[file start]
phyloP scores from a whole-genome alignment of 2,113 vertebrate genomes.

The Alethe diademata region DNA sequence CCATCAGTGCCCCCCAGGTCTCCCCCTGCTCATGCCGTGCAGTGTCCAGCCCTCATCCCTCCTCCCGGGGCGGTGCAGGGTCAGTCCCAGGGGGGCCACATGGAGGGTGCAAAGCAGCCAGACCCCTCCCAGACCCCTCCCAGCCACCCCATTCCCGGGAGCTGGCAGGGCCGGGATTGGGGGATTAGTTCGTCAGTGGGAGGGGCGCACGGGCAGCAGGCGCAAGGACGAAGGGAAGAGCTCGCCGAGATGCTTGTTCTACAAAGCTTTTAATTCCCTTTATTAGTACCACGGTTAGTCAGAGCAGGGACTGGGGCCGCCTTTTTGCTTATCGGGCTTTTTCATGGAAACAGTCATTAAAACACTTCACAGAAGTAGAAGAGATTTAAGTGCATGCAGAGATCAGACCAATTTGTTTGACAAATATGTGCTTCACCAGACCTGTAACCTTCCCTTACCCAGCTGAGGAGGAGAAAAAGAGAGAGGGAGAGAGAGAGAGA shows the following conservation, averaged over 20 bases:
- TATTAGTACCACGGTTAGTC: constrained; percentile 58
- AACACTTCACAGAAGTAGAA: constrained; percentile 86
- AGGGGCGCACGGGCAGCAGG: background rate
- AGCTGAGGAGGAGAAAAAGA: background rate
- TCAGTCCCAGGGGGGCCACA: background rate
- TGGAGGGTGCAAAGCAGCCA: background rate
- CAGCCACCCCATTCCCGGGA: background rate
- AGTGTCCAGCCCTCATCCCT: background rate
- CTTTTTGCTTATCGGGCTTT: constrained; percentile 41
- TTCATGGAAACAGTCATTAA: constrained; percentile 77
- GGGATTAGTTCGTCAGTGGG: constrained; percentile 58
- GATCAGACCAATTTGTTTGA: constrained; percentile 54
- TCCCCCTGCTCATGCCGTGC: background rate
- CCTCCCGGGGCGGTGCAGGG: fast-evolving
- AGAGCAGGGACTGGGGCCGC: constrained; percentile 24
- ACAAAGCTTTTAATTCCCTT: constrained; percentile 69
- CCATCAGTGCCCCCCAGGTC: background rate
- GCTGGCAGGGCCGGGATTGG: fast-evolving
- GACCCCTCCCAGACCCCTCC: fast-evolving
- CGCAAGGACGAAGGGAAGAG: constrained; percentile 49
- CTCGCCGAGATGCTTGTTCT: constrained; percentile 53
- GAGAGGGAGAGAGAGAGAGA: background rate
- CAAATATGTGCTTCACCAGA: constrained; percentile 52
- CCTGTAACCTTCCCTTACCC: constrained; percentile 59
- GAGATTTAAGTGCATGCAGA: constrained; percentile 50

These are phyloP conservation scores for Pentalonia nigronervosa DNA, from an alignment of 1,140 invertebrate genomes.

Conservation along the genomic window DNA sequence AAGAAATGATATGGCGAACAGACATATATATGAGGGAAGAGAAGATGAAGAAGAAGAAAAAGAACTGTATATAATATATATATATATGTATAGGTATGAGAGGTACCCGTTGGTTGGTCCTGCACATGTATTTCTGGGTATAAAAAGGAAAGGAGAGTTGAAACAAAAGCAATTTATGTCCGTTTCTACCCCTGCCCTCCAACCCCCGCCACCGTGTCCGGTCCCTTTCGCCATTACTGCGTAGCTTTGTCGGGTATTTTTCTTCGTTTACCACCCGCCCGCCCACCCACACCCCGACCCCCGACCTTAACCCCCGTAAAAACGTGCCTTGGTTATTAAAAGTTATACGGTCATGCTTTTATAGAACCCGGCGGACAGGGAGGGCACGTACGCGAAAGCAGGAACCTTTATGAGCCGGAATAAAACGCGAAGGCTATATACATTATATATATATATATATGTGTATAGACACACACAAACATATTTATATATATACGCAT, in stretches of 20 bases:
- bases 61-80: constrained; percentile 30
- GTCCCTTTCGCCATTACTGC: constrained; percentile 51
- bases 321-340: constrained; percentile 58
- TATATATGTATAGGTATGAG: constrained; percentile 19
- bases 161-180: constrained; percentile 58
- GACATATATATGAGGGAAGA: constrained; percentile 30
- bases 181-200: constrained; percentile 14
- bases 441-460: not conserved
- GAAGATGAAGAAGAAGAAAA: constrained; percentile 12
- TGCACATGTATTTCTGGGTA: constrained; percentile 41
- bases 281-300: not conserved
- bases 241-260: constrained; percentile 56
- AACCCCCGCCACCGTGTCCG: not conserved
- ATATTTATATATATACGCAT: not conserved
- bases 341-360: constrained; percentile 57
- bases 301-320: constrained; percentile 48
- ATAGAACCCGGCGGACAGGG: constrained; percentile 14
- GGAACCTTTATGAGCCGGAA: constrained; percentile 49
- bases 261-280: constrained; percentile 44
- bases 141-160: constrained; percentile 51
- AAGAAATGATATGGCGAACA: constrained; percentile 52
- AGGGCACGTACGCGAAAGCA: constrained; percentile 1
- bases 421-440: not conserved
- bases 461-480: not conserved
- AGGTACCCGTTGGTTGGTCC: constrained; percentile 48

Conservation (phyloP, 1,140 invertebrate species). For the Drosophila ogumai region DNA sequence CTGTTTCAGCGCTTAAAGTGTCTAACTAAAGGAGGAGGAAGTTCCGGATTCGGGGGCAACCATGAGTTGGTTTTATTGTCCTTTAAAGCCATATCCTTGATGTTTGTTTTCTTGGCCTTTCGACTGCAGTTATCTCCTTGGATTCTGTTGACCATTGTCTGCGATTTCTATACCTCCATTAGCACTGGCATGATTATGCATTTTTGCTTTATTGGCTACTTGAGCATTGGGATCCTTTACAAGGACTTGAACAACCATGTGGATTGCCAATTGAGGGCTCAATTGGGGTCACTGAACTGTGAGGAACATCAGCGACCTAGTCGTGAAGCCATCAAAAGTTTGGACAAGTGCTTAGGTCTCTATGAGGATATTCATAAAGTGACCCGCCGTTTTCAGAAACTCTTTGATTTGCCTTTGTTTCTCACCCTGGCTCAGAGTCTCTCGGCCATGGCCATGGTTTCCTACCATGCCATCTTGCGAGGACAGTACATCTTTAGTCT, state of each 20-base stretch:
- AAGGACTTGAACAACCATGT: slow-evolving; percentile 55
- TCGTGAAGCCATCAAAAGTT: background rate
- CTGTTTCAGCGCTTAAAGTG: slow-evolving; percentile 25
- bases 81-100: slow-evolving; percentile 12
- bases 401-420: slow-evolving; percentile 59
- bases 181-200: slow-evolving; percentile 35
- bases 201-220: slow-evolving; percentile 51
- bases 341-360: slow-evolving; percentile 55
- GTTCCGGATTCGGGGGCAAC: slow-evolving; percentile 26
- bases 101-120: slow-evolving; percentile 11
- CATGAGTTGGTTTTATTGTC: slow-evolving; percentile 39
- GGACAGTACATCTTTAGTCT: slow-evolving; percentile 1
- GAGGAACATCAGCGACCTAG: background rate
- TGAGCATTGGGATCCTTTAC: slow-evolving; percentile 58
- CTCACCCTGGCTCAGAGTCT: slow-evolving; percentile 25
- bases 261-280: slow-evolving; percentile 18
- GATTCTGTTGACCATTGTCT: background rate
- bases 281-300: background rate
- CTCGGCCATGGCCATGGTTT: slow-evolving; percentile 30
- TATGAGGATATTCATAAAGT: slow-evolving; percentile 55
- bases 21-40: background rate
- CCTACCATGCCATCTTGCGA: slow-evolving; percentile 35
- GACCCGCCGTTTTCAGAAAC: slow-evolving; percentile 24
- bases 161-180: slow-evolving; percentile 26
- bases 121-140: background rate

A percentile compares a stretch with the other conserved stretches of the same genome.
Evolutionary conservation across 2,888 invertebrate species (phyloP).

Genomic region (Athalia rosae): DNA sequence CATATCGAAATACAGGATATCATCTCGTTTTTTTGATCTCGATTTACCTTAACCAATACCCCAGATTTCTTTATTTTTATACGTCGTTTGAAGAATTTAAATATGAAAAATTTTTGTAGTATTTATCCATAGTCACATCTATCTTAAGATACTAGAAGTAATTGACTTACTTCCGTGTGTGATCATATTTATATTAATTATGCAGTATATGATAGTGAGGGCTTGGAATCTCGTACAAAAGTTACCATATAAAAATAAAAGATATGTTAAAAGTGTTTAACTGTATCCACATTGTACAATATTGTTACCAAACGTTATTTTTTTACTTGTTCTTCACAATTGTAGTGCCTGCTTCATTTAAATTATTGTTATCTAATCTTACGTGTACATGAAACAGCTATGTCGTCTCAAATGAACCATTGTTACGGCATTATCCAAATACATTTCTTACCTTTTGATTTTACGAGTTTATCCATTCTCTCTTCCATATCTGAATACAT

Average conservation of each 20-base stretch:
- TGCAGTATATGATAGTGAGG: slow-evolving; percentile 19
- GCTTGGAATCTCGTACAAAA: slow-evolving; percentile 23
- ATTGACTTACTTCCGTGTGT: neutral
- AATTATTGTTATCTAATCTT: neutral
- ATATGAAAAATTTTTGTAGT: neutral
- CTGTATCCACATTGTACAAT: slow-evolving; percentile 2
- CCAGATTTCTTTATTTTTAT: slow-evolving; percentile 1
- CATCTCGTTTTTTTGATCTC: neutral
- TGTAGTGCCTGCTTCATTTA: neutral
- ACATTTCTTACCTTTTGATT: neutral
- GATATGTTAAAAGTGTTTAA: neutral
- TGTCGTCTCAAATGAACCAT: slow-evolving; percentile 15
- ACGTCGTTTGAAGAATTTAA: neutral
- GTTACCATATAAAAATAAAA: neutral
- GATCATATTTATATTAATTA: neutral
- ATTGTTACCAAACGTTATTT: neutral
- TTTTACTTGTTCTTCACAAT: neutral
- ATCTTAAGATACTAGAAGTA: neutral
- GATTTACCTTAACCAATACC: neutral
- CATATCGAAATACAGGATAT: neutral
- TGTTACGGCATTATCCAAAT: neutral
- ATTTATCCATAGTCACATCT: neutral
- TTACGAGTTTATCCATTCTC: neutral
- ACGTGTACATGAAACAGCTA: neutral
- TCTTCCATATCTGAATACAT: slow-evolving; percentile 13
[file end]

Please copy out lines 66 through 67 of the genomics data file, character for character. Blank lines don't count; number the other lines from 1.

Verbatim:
- CATGAGTTGGTTTTATTGTC: slow-evolving; percentile 39
- GGACAGTACATCTTTAGTCT: slow-evolving; percentile 1